At this point the sale item is no longer visible on the sale browser and is instead found in the “in progress sales” or “in progress buys” part of the seller and buyer’s user navigation, and the sale item page itself becomes a message log between the two. The buyer can (and in most cases should) place a “block” on finalizing the transaction which prevents the seller from claiming the funds until the block is removed.

During this period the buyer can message the seller, and the seller the buyer – and the seller can update the price up or down. If the price is adjusted down the buyer is refunded the difference at that moment, and if the price is adjusted up the sale cannot be completed until the buyer commits the difference to the contract (there is a button for this).

Most sellers will require a price adjustment no matter what, because they will need to negotiate shipping overhead. Occasionally the buyer may want to renegotiate the price, however, simply due to the volatility inherent in crypto prices.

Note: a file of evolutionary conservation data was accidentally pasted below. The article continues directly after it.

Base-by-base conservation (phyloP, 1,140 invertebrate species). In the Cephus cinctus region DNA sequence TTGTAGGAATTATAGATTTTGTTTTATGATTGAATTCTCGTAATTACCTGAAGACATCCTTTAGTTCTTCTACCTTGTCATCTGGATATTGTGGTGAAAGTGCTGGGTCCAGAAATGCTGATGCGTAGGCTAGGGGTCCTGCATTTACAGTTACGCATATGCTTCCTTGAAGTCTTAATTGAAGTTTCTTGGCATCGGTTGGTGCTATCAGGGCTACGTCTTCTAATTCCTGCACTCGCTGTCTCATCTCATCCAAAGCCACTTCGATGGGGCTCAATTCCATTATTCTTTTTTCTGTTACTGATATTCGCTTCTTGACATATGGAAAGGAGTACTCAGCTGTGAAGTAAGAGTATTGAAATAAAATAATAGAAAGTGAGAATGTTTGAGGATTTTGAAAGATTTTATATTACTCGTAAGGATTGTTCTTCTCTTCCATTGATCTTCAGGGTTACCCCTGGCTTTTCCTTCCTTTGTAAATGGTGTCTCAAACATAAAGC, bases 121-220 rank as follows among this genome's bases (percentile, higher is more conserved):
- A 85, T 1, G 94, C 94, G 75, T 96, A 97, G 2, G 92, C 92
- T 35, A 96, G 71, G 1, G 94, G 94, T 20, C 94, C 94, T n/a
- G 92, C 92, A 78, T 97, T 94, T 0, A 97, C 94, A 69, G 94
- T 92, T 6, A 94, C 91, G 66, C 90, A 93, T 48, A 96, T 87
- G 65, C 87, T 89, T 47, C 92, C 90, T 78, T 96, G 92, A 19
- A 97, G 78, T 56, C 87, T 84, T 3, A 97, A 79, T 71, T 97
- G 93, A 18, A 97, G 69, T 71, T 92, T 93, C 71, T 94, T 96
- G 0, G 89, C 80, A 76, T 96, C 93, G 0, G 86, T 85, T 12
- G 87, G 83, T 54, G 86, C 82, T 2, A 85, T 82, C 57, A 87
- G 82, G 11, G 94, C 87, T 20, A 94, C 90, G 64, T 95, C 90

Once both parties have agreed to the final price, the full price has been paid into the contract by the buyer and the buyer has removed any block on the sale, the seller can then click “accept” and receive the funds – at which point the sale item page (which is still for now a log of all messages between buyer and seller as well as a log of all on-chain transactions adjusting prices, blocks, etc. to date) changes to add an item-reception section where the buyer can review the seller and register whether or not he received he desired item.